Pa. right-to-know law lunacy

Please tell me what I’m not seeing in the following mystifying situation:

During a public meeting, a borough councilman reads into the record a statement about an audit.

A resident asks for a copy of the statement.

The councilman says he has to check “to see whether he could legally hand over the statement he read,” according to a story in the Beaver County Times, because some audit info can be exempt under the right-to-know law.

Excuse me, but: HE READ IT INTO THE RECORD AT A PUBLIC MEETING. He made it public just by doing that. (About two weeks later, the paper reports, the councilman released the letter.)

Why do so many people squirm so much when dealing with the open-records law? Why do so many in Pennsylvania government still believe that a record is private unless a lawyer assures them it’s public? Just wondering.

About Scott Blanchard

Sunday editor at the York (Pa.) Daily Record/Sunday News. Follow me on Twitter and Google+.
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2 Responses to Pa. right-to-know law lunacy

  1. No question about it, some public officials are just intimidated by the new law, and believe that the list of exemptions is a list of records that MUST NOT BE RELEASED or MAY NOT BE RELEASED.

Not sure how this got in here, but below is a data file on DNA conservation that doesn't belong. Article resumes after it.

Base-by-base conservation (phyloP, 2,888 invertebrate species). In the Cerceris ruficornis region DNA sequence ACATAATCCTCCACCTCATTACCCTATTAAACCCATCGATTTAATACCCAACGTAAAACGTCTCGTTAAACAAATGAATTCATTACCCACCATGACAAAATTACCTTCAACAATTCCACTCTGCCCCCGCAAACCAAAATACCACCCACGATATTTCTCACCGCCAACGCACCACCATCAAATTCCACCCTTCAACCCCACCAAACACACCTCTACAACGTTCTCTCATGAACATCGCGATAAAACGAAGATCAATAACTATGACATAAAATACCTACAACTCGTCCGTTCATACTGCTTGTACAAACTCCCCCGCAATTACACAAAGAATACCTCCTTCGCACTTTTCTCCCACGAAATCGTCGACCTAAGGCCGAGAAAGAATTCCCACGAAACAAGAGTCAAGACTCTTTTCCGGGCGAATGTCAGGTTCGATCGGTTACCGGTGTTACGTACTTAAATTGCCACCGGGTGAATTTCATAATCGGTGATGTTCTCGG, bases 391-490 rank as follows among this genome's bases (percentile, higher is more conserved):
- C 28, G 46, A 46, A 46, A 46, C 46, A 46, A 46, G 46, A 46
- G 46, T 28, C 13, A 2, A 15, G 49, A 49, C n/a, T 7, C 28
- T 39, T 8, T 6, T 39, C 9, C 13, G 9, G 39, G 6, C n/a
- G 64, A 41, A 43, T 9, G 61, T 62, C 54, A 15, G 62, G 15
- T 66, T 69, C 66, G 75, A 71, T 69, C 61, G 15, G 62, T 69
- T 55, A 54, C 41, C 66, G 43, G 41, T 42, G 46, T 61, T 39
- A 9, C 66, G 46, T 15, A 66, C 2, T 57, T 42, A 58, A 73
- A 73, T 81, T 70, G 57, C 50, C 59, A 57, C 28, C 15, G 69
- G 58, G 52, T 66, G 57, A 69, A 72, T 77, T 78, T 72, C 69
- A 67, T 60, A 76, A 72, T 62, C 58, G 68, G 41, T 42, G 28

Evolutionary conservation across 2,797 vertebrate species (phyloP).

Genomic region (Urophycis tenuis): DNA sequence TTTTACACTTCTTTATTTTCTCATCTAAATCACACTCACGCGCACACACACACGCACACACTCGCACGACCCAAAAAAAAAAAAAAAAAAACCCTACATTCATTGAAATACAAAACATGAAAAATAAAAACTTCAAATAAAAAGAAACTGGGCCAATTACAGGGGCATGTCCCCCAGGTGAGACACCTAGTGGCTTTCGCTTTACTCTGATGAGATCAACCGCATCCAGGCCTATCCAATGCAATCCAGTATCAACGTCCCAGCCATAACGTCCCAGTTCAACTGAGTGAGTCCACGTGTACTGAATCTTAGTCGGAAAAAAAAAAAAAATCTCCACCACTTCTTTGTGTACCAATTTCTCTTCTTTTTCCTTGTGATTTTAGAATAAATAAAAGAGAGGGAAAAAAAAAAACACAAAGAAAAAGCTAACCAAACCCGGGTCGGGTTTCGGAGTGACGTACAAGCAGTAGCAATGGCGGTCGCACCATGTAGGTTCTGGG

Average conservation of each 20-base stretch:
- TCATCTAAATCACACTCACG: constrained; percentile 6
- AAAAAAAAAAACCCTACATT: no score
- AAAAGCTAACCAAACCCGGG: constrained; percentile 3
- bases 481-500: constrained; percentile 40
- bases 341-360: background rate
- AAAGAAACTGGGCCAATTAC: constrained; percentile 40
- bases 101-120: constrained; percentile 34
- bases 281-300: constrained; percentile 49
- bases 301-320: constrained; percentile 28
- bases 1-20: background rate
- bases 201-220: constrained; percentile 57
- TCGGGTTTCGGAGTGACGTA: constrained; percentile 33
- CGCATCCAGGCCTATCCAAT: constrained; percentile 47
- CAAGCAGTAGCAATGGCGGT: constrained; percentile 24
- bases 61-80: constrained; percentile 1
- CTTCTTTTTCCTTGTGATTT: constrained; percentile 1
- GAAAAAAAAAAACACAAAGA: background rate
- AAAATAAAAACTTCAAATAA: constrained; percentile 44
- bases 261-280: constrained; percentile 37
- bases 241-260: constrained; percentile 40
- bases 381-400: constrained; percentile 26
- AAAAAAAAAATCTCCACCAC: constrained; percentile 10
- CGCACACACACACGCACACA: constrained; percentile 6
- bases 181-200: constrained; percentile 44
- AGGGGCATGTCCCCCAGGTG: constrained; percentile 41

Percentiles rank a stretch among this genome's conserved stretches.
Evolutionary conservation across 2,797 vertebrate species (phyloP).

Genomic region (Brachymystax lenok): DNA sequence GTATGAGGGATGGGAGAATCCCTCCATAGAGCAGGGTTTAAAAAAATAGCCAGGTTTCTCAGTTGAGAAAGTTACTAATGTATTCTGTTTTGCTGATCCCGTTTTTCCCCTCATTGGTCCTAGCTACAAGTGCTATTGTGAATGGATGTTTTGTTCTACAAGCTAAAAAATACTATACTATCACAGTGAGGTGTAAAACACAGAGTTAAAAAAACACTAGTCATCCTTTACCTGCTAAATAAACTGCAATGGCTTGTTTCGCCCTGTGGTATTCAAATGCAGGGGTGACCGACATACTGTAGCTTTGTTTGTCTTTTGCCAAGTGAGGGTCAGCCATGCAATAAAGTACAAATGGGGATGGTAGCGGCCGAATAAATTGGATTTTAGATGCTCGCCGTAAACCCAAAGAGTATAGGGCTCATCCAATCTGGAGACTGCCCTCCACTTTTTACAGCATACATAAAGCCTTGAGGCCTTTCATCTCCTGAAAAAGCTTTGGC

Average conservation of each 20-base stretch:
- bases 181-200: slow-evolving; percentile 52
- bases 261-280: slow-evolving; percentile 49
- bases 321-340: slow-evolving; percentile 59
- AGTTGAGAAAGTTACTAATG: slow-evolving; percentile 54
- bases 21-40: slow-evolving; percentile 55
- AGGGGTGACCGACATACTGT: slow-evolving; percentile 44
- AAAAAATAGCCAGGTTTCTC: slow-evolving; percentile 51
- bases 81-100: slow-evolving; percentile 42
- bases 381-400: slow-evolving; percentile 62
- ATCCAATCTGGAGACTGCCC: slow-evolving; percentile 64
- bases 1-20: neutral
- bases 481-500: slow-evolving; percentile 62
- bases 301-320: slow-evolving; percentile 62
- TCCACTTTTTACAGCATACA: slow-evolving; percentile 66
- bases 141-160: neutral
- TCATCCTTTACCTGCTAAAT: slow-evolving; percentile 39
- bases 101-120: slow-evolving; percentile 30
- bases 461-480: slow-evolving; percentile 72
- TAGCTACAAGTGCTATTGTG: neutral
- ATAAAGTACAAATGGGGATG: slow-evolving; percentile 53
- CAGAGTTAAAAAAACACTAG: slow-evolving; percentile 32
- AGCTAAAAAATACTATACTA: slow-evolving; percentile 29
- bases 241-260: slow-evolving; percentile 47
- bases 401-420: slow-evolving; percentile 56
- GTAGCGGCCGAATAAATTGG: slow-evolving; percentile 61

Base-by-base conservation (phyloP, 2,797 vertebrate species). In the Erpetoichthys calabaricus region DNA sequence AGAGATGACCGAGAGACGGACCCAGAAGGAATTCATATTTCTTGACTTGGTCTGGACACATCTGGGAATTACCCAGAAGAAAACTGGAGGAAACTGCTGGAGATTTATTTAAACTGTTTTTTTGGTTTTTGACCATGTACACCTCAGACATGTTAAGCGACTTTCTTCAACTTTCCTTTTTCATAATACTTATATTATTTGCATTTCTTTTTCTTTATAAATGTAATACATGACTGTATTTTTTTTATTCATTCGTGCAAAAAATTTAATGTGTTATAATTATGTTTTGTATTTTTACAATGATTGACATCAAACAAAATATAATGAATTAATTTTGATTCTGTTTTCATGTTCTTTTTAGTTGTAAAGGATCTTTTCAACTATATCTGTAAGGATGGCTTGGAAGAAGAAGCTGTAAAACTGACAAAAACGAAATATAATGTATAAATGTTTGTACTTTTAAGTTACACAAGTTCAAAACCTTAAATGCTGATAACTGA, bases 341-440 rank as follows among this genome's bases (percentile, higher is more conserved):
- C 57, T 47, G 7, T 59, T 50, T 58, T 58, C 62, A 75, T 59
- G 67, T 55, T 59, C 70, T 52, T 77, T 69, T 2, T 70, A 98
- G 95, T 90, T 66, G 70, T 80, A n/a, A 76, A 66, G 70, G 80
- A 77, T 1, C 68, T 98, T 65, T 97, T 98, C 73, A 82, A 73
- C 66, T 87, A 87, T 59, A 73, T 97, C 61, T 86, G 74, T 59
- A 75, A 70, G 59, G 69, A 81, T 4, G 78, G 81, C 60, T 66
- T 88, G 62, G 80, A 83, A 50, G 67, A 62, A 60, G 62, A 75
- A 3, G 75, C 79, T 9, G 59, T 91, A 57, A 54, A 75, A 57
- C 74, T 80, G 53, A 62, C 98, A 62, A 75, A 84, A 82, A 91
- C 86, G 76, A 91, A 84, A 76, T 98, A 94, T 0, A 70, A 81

This is NOT the case. Not at all.
    The list of exemptions is a list of records that DO NOT HAVE TO BE released under the law. In other words, if an agency feels the record should be protected, it may legally withhold it.
    But no where in the Right to Know Law does it say records that fit one of the exemptions MUST BE WITHHELD. It simply says they can be.
    The new law, after all, presumes that public records are open to the public. And agencies specifically have the discretion to release any records they want.
    But many officials — and even the solicitors who advise them — continue to believe they are “not allowed” to release records that fit the exemptions.
    Basically, there’s just a lot of fear out there of doing the wrong thing. Public officials need to become better informed about the law … Unfortunately, many solicitors do, too!

  2. Yeah, Kim, I think you nailed it.
    I’m guessing a solicitor would say: We live in a society where people sue people for anything and everything. So we’re not going to release a record if we don’t have to and if we think there’s any possible way someone could use it in some kind of a lawsuit against us.
    Maybe that’s too much of a broad-brush statement, but I think that sentiment is definitely there.

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